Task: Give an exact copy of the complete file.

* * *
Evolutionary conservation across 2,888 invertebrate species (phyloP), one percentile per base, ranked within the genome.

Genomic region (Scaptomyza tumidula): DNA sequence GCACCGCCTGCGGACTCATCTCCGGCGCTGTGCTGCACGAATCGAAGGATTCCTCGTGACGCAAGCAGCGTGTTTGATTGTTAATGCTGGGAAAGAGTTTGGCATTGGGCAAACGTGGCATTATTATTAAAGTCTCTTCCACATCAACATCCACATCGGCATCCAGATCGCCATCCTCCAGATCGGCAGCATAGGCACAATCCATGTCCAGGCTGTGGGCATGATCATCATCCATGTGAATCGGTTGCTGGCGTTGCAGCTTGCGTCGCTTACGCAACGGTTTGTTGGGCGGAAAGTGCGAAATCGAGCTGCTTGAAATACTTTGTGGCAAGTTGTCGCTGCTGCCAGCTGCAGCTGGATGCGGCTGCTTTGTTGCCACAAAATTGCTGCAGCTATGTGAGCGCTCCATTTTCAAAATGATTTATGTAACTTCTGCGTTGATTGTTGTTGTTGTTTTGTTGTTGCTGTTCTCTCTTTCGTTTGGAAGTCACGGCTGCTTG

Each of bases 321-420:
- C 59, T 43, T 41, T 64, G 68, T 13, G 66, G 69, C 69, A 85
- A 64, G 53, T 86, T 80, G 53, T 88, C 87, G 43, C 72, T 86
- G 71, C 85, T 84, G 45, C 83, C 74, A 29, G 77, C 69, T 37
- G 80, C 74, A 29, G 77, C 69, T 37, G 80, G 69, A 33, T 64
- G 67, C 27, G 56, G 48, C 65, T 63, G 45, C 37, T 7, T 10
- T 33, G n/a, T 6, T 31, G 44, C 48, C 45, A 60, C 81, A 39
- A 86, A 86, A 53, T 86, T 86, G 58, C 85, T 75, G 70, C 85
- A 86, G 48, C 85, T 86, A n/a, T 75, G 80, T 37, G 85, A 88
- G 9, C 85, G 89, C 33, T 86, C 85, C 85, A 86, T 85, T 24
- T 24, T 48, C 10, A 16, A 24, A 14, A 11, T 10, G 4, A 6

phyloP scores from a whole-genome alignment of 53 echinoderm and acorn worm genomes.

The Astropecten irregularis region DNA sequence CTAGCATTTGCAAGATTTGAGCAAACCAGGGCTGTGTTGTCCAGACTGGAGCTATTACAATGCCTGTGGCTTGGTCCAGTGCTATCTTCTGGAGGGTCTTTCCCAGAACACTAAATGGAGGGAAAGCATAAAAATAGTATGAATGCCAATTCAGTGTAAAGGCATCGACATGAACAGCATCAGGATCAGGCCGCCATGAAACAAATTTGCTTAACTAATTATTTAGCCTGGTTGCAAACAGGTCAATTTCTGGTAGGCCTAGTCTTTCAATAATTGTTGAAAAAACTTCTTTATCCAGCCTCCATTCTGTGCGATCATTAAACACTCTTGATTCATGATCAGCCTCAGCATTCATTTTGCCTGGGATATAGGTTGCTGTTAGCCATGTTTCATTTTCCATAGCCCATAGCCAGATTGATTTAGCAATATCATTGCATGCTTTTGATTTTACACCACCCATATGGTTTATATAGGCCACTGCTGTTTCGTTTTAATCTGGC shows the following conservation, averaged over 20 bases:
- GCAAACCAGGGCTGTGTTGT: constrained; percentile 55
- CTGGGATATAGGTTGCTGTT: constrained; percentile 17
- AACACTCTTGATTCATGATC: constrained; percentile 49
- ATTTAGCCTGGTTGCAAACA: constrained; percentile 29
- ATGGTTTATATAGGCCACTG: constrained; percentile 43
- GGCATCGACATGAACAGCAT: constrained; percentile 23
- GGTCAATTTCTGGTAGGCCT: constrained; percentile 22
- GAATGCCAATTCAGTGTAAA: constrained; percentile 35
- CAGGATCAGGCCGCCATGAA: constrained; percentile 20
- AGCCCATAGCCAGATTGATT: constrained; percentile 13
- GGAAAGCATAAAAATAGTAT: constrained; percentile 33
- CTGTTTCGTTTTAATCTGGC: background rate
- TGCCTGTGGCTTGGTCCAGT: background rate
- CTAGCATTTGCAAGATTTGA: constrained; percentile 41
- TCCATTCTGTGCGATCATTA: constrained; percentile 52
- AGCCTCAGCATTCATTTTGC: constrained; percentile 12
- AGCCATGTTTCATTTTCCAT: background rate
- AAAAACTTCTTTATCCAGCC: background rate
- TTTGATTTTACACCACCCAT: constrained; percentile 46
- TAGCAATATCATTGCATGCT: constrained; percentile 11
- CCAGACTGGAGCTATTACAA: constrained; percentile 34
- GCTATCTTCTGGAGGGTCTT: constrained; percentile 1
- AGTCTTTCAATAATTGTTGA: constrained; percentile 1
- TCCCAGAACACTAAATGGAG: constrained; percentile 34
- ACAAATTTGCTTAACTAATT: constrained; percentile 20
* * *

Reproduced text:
Evolutionary conservation across 2,888 invertebrate species (phyloP), one percentile per base, ranked within the genome.

Genomic region (Scaptomyza tumidula): DNA sequence GCACCGCCTGCGGACTCATCTCCGGCGCTGTGCTGCACGAATCGAAGGATTCCTCGTGACGCAAGCAGCGTGTTTGATTGTTAATGCTGGGAAAGAGTTTGGCATTGGGCAAACGTGGCATTATTATTAAAGTCTCTTCCACATCAACATCCACATCGGCATCCAGATCGCCATCCTCCAGATCGGCAGCATAGGCACAATCCATGTCCAGGCTGTGGGCATGATCATCATCCATGTGAATCGGTTGCTGGCGTTGCAGCTTGCGTCGCTTACGCAACGGTTTGTTGGGCGGAAAGTGCGAAATCGAGCTGCTTGAAATACTTTGTGGCAAGTTGTCGCTGCTGCCAGCTGCAGCTGGATGCGGCTGCTTTGTTGCCACAAAATTGCTGCAGCTATGTGAGCGCTCCATTTTCAAAATGATTTATGTAACTTCTGCGTTGATTGTTGTTGTTGTTTTGTTGTTGCTGTTCTCTCTTTCGTTTGGAAGTCACGGCTGCTTG

Each of bases 321-420:
- C 59, T 43, T 41, T 64, G 68, T 13, G 66, G 69, C 69, A 85
- A 64, G 53, T 86, T 80, G 53, T 88, C 87, G 43, C 72, T 86
- G 71, C 85, T 84, G 45, C 83, C 74, A 29, G 77, C 69, T 37
- G 80, C 74, A 29, G 77, C 69, T 37, G 80, G 69, A 33, T 64
- G 67, C 27, G 56, G 48, C 65, T 63, G 45, C 37, T 7, T 10
- T 33, G n/a, T 6, T 31, G 44, C 48, C 45, A 60, C 81, A 39
- A 86, A 86, A 53, T 86, T 86, G 58, C 85, T 75, G 70, C 85
- A 86, G 48, C 85, T 86, A n/a, T 75, G 80, T 37, G 85, A 88
- G 9, C 85, G 89, C 33, T 86, C 85, C 85, A 86, T 85, T 24
- T 24, T 48, C 10, A 16, A 24, A 14, A 11, T 10, G 4, A 6

phyloP scores from a whole-genome alignment of 53 echinoderm and acorn worm genomes.

The Astropecten irregularis region DNA sequence CTAGCATTTGCAAGATTTGAGCAAACCAGGGCTGTGTTGTCCAGACTGGAGCTATTACAATGCCTGTGGCTTGGTCCAGTGCTATCTTCTGGAGGGTCTTTCCCAGAACACTAAATGGAGGGAAAGCATAAAAATAGTATGAATGCCAATTCAGTGTAAAGGCATCGACATGAACAGCATCAGGATCAGGCCGCCATGAAACAAATTTGCTTAACTAATTATTTAGCCTGGTTGCAAACAGGTCAATTTCTGGTAGGCCTAGTCTTTCAATAATTGTTGAAAAAACTTCTTTATCCAGCCTCCATTCTGTGCGATCATTAAACACTCTTGATTCATGATCAGCCTCAGCATTCATTTTGCCTGGGATATAGGTTGCTGTTAGCCATGTTTCATTTTCCATAGCCCATAGCCAGATTGATTTAGCAATATCATTGCATGCTTTTGATTTTACACCACCCATATGGTTTATATAGGCCACTGCTGTTTCGTTTTAATCTGGC shows the following conservation, averaged over 20 bases:
- GCAAACCAGGGCTGTGTTGT: constrained; percentile 55
- CTGGGATATAGGTTGCTGTT: constrained; percentile 17
- AACACTCTTGATTCATGATC: constrained; percentile 49
- ATTTAGCCTGGTTGCAAACA: constrained; percentile 29
- ATGGTTTATATAGGCCACTG: constrained; percentile 43
- GGCATCGACATGAACAGCAT: constrained; percentile 23
- GGTCAATTTCTGGTAGGCCT: constrained; percentile 22
- GAATGCCAATTCAGTGTAAA: constrained; percentile 35
- CAGGATCAGGCCGCCATGAA: constrained; percentile 20
- AGCCCATAGCCAGATTGATT: constrained; percentile 13
- GGAAAGCATAAAAATAGTAT: constrained; percentile 33
- CTGTTTCGTTTTAATCTGGC: background rate
- TGCCTGTGGCTTGGTCCAGT: background rate
- CTAGCATTTGCAAGATTTGA: constrained; percentile 41
- TCCATTCTGTGCGATCATTA: constrained; percentile 52
- AGCCTCAGCATTCATTTTGC: constrained; percentile 12
- AGCCATGTTTCATTTTCCAT: background rate
- AAAAACTTCTTTATCCAGCC: background rate
- TTTGATTTTACACCACCCAT: constrained; percentile 46
- TAGCAATATCATTGCATGCT: constrained; percentile 11
- CCAGACTGGAGCTATTACAA: constrained; percentile 34
- GCTATCTTCTGGAGGGTCTT: constrained; percentile 1
- AGTCTTTCAATAATTGTTGA: constrained; percentile 1
- TCCCAGAACACTAAATGGAG: constrained; percentile 34
- ACAAATTTGCTTAACTAATT: constrained; percentile 20